Suzman (née Gavronsky), Helen

Updated About encyclopedia.com content Print Article Share Article
views updated

SUZMAN (née Gavronsky), HELEN

SUZMAN (née Gavronsky ), HELEN (1917– ), South African politician and parliamentarian of liberal views. Born in Germiston, Transvaal, she lectured on economic history at the University of the Witwatersrand. She was first elected to Parliament as a member of the United Party, the official opposition (1953), but, with 12 other members, broke away in 1959, because of differences on race policies. They formed the Progressive Party and continued to sit in Parliament as a separate opposition group. Helen Suzman was reelected for the same constituency (Houghton) as a candidate of the Progressives in 1961, the only Progressive candidate to be successful. She was the sole representative of her party in Parliament for a total of 13 years until the election of 1974, when a further six Progressive candidates were elected to the house. A formidable debater, she was a determined opponent of discrimination based on race or color, and a champion of the rights of the African people. At the time of her resignation from Parliament in 1989, Suzman was the longest-serving South African mp. Her struggle for equal rights for South Africa's people of color resulted in her receiving two nominations for the Nobel Peace Prize as well as over 28 honorary degrees, including honorary doctorates from Oxford (1973), Harvard (1976), and Witwatersrand (1976) universities. She wrote two autobiographies, Time Remembered (1968) and In No Uncertain Terms (1993).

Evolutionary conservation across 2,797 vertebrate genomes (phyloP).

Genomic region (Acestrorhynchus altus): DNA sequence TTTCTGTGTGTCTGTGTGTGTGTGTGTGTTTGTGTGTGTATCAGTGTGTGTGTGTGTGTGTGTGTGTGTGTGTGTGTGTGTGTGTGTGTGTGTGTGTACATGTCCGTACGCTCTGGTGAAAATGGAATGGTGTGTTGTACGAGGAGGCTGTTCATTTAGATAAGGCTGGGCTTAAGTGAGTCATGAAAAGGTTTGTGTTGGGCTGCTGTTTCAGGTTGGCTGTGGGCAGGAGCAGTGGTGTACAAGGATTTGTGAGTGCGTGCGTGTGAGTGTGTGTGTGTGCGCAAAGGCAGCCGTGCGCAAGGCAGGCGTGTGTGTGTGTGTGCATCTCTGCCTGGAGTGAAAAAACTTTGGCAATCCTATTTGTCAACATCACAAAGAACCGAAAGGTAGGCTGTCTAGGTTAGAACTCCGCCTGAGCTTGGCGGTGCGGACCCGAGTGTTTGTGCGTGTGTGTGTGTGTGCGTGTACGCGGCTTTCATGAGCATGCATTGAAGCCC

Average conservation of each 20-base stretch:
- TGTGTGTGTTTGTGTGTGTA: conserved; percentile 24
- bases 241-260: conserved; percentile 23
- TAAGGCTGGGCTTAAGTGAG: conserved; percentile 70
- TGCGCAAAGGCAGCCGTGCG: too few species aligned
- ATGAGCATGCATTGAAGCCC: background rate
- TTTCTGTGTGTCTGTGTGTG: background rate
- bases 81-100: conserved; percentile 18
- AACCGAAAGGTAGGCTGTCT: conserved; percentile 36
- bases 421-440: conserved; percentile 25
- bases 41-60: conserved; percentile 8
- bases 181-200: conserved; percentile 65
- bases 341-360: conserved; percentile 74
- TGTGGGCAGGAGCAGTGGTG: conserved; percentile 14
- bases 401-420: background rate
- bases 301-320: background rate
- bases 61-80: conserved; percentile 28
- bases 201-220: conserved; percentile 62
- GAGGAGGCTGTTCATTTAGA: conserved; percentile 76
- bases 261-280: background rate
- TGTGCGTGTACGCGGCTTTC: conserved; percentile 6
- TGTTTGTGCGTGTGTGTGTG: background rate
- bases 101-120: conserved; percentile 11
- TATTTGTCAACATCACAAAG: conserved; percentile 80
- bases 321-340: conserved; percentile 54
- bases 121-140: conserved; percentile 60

[David Saks (2nd ed.)]

More From Encyclopedia.com


MORE ON THIS TOPIC